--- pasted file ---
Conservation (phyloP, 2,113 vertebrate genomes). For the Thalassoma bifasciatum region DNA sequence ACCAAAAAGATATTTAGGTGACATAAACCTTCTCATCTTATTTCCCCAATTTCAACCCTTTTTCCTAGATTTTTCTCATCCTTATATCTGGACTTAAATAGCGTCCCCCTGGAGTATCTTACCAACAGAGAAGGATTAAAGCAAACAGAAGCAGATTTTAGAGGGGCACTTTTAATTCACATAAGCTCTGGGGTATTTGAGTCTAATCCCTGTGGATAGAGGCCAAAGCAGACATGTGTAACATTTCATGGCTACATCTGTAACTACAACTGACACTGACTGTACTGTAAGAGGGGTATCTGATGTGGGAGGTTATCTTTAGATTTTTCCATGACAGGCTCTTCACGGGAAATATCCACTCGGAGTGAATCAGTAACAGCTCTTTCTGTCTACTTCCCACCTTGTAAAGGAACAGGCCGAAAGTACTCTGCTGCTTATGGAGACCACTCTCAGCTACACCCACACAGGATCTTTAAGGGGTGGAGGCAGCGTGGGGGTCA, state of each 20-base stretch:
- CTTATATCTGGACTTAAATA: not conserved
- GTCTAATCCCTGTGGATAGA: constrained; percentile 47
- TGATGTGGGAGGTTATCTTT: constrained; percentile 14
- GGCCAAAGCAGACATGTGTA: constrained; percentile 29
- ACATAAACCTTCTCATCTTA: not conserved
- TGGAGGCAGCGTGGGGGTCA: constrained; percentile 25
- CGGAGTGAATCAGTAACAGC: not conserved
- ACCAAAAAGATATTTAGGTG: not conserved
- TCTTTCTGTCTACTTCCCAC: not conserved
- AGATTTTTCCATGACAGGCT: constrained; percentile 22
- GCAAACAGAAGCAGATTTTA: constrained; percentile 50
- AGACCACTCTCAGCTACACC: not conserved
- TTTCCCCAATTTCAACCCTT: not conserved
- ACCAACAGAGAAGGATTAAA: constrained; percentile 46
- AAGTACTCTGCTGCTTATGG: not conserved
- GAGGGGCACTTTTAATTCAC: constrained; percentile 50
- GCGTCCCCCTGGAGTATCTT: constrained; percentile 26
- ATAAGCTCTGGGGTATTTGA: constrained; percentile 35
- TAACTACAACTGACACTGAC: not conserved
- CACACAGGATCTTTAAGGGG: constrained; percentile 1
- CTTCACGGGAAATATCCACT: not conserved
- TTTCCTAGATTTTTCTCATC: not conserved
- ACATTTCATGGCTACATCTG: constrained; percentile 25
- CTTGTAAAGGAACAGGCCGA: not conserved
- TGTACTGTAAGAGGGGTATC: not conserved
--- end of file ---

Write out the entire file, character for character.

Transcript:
Conservation (phyloP, 2,113 vertebrate genomes). For the Thalassoma bifasciatum region DNA sequence ACCAAAAAGATATTTAGGTGACATAAACCTTCTCATCTTATTTCCCCAATTTCAACCCTTTTTCCTAGATTTTTCTCATCCTTATATCTGGACTTAAATAGCGTCCCCCTGGAGTATCTTACCAACAGAGAAGGATTAAAGCAAACAGAAGCAGATTTTAGAGGGGCACTTTTAATTCACATAAGCTCTGGGGTATTTGAGTCTAATCCCTGTGGATAGAGGCCAAAGCAGACATGTGTAACATTTCATGGCTACATCTGTAACTACAACTGACACTGACTGTACTGTAAGAGGGGTATCTGATGTGGGAGGTTATCTTTAGATTTTTCCATGACAGGCTCTTCACGGGAAATATCCACTCGGAGTGAATCAGTAACAGCTCTTTCTGTCTACTTCCCACCTTGTAAAGGAACAGGCCGAAAGTACTCTGCTGCTTATGGAGACCACTCTCAGCTACACCCACACAGGATCTTTAAGGGGTGGAGGCAGCGTGGGGGTCA, state of each 20-base stretch:
- CTTATATCTGGACTTAAATA: not conserved
- GTCTAATCCCTGTGGATAGA: constrained; percentile 47
- TGATGTGGGAGGTTATCTTT: constrained; percentile 14
- GGCCAAAGCAGACATGTGTA: constrained; percentile 29
- ACATAAACCTTCTCATCTTA: not conserved
- TGGAGGCAGCGTGGGGGTCA: constrained; percentile 25
- CGGAGTGAATCAGTAACAGC: not conserved
- ACCAAAAAGATATTTAGGTG: not conserved
- TCTTTCTGTCTACTTCCCAC: not conserved
- AGATTTTTCCATGACAGGCT: constrained; percentile 22
- GCAAACAGAAGCAGATTTTA: constrained; percentile 50
- AGACCACTCTCAGCTACACC: not conserved
- TTTCCCCAATTTCAACCCTT: not conserved
- ACCAACAGAGAAGGATTAAA: constrained; percentile 46
- AAGTACTCTGCTGCTTATGG: not conserved
- GAGGGGCACTTTTAATTCAC: constrained; percentile 50
- GCGTCCCCCTGGAGTATCTT: constrained; percentile 26
- ATAAGCTCTGGGGTATTTGA: constrained; percentile 35
- TAACTACAACTGACACTGAC: not conserved
- CACACAGGATCTTTAAGGGG: constrained; percentile 1
- CTTCACGGGAAATATCCACT: not conserved
- TTTCCTAGATTTTTCTCATC: not conserved
- ACATTTCATGGCTACATCTG: constrained; percentile 25
- CTTGTAAAGGAACAGGCCGA: not conserved
- TGTACTGTAAGAGGGGTATC: not conserved